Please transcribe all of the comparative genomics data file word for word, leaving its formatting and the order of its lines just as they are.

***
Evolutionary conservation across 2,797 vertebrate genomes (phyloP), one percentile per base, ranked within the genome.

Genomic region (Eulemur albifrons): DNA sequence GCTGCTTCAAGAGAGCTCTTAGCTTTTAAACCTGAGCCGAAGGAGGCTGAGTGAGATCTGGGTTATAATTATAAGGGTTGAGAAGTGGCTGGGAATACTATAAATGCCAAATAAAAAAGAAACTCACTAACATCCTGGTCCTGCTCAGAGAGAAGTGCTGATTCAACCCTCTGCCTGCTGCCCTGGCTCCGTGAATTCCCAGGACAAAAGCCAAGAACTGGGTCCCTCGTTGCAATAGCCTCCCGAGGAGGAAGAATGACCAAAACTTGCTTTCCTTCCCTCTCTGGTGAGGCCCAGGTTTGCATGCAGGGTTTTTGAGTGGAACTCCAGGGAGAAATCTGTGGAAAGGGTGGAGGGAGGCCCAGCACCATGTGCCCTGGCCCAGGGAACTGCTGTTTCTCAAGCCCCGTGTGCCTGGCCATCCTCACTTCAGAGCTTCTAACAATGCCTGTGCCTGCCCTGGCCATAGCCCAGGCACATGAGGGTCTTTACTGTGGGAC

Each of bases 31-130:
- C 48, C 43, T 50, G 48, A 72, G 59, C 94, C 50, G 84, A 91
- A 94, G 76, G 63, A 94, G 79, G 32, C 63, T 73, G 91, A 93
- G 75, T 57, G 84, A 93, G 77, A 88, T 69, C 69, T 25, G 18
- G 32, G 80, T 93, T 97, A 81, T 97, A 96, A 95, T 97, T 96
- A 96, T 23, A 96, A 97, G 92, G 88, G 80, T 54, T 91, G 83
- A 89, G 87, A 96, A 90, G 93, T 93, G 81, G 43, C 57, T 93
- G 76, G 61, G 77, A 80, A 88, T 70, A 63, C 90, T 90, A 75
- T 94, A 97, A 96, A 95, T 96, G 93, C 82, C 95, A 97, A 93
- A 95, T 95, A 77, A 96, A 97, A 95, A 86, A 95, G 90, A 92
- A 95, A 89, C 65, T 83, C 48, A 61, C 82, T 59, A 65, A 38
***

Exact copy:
Evolutionary conservation across 2,797 vertebrate genomes (phyloP), one percentile per base, ranked within the genome.

Genomic region (Eulemur albifrons): DNA sequence GCTGCTTCAAGAGAGCTCTTAGCTTTTAAACCTGAGCCGAAGGAGGCTGAGTGAGATCTGGGTTATAATTATAAGGGTTGAGAAGTGGCTGGGAATACTATAAATGCCAAATAAAAAAGAAACTCACTAACATCCTGGTCCTGCTCAGAGAGAAGTGCTGATTCAACCCTCTGCCTGCTGCCCTGGCTCCGTGAATTCCCAGGACAAAAGCCAAGAACTGGGTCCCTCGTTGCAATAGCCTCCCGAGGAGGAAGAATGACCAAAACTTGCTTTCCTTCCCTCTCTGGTGAGGCCCAGGTTTGCATGCAGGGTTTTTGAGTGGAACTCCAGGGAGAAATCTGTGGAAAGGGTGGAGGGAGGCCCAGCACCATGTGCCCTGGCCCAGGGAACTGCTGTTTCTCAAGCCCCGTGTGCCTGGCCATCCTCACTTCAGAGCTTCTAACAATGCCTGTGCCTGCCCTGGCCATAGCCCAGGCACATGAGGGTCTTTACTGTGGGAC

Each of bases 31-130:
- C 48, C 43, T 50, G 48, A 72, G 59, C 94, C 50, G 84, A 91
- A 94, G 76, G 63, A 94, G 79, G 32, C 63, T 73, G 91, A 93
- G 75, T 57, G 84, A 93, G 77, A 88, T 69, C 69, T 25, G 18
- G 32, G 80, T 93, T 97, A 81, T 97, A 96, A 95, T 97, T 96
- A 96, T 23, A 96, A 97, G 92, G 88, G 80, T 54, T 91, G 83
- A 89, G 87, A 96, A 90, G 93, T 93, G 81, G 43, C 57, T 93
- G 76, G 61, G 77, A 80, A 88, T 70, A 63, C 90, T 90, A 75
- T 94, A 97, A 96, A 95, T 96, G 93, C 82, C 95, A 97, A 93
- A 95, T 95, A 77, A 96, A 97, A 95, A 86, A 95, G 90, A 92
- A 95, A 89, C 65, T 83, C 48, A 61, C 82, T 59, A 65, A 38